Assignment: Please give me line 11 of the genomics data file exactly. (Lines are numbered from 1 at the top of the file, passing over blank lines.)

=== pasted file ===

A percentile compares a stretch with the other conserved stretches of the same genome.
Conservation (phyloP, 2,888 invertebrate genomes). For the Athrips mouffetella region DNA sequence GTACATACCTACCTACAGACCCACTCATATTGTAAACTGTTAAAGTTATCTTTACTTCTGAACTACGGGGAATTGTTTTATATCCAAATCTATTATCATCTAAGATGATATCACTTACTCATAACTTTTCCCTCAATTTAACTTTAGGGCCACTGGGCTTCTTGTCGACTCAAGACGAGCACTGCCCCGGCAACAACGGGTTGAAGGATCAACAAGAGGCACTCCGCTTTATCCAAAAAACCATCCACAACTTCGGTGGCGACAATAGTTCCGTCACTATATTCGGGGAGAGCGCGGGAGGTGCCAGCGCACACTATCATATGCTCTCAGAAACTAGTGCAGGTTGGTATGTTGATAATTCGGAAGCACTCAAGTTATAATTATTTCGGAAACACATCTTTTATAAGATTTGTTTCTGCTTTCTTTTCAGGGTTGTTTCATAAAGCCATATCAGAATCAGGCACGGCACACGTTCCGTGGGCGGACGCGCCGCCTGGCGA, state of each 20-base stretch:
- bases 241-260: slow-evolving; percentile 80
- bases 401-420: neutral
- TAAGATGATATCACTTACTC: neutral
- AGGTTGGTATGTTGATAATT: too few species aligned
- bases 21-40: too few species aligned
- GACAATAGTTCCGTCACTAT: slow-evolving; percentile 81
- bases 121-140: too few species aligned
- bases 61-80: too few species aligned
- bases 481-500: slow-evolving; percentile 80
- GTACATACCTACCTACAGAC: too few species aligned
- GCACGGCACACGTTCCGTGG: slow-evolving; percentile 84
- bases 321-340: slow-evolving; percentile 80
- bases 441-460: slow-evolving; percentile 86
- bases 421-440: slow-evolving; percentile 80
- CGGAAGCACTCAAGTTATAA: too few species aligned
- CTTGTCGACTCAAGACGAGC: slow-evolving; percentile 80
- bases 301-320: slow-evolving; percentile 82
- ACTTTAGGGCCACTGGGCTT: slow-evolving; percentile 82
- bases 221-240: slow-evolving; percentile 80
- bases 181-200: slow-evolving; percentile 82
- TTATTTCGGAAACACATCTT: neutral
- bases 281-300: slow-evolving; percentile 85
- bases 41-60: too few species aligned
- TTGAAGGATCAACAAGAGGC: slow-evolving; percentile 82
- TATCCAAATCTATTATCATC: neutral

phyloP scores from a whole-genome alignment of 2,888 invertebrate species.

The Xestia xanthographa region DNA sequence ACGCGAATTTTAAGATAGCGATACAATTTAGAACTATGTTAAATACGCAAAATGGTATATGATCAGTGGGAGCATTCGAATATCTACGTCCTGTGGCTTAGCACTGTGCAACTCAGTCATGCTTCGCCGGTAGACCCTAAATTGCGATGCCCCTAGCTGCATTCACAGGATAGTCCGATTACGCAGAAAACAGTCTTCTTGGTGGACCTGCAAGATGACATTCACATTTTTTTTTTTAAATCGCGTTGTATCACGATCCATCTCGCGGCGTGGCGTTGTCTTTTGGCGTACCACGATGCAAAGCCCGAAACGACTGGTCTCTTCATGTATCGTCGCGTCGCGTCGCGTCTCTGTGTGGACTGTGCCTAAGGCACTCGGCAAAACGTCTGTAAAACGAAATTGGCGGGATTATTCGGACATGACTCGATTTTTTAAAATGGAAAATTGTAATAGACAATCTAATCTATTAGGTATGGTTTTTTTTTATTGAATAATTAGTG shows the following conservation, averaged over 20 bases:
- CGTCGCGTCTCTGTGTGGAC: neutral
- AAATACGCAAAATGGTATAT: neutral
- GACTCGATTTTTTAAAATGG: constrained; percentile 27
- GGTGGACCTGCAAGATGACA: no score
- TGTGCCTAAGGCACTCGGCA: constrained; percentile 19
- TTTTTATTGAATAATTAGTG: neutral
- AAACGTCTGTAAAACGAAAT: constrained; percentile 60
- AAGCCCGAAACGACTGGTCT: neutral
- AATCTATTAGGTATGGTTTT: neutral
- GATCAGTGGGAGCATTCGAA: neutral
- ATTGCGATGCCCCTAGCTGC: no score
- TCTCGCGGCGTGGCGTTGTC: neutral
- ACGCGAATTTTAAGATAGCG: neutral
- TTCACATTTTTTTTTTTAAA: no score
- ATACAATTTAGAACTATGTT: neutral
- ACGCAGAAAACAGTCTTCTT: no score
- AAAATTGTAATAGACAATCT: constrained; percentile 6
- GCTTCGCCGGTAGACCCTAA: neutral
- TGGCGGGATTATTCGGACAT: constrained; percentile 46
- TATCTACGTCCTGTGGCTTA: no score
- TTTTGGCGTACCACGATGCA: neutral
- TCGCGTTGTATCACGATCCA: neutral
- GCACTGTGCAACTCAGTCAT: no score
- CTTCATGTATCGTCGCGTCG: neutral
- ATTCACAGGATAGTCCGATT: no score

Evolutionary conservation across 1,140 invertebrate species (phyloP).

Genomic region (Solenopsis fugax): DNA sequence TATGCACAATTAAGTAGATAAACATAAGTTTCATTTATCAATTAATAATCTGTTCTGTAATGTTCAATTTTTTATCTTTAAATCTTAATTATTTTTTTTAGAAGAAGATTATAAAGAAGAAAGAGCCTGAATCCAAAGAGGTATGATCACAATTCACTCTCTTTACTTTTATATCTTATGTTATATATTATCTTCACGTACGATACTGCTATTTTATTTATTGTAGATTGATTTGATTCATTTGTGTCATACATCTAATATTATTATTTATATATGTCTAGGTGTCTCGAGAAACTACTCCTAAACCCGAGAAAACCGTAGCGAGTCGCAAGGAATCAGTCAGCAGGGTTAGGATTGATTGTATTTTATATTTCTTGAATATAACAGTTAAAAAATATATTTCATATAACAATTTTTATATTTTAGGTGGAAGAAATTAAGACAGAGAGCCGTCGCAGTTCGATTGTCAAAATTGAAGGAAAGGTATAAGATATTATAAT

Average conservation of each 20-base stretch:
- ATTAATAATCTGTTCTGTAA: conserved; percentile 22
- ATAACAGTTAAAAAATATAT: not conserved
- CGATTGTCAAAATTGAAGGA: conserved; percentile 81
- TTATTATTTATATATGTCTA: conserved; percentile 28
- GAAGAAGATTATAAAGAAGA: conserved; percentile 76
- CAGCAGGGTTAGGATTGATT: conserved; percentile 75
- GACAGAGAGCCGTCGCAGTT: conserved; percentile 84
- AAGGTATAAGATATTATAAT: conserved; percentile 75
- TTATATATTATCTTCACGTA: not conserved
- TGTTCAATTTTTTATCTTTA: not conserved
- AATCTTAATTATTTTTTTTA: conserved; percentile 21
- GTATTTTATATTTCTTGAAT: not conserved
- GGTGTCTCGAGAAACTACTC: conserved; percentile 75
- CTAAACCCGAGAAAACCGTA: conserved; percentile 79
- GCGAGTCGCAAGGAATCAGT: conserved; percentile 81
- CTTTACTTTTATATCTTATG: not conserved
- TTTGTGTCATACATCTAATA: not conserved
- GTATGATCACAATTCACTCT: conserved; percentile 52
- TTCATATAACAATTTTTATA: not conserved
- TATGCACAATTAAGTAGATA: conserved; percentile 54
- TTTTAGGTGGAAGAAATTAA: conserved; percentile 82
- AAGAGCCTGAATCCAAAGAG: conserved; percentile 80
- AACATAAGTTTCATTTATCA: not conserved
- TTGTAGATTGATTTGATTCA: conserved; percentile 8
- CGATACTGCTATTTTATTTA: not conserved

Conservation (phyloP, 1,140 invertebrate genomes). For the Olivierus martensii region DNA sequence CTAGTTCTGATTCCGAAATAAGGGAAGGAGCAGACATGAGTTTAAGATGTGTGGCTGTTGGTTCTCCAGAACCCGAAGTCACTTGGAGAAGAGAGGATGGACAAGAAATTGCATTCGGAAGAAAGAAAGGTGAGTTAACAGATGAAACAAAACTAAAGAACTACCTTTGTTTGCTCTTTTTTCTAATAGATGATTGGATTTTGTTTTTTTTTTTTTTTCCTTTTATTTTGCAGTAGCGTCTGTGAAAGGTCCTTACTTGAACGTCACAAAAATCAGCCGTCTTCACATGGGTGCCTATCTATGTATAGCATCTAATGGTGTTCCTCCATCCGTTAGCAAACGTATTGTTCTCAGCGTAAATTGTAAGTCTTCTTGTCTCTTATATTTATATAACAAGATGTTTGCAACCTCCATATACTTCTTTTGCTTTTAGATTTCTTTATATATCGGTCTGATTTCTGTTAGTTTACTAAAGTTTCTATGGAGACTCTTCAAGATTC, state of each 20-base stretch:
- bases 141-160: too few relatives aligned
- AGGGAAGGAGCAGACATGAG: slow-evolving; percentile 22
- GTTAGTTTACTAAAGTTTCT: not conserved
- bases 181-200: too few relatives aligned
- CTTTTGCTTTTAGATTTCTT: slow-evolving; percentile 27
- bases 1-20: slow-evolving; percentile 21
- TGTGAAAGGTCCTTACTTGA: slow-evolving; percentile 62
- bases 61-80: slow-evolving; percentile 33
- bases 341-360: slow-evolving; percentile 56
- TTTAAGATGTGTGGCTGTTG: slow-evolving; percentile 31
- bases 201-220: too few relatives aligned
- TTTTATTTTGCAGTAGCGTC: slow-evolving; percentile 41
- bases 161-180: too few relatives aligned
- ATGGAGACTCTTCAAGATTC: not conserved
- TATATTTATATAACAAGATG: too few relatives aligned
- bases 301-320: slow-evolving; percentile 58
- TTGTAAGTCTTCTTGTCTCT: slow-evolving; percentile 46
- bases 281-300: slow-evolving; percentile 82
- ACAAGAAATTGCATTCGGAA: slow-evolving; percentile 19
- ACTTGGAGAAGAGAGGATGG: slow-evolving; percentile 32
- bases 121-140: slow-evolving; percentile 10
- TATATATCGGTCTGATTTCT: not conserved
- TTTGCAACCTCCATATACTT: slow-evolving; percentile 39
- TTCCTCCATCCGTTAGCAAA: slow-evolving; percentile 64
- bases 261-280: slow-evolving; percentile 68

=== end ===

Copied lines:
- bases 481-500: slow-evolving; percentile 80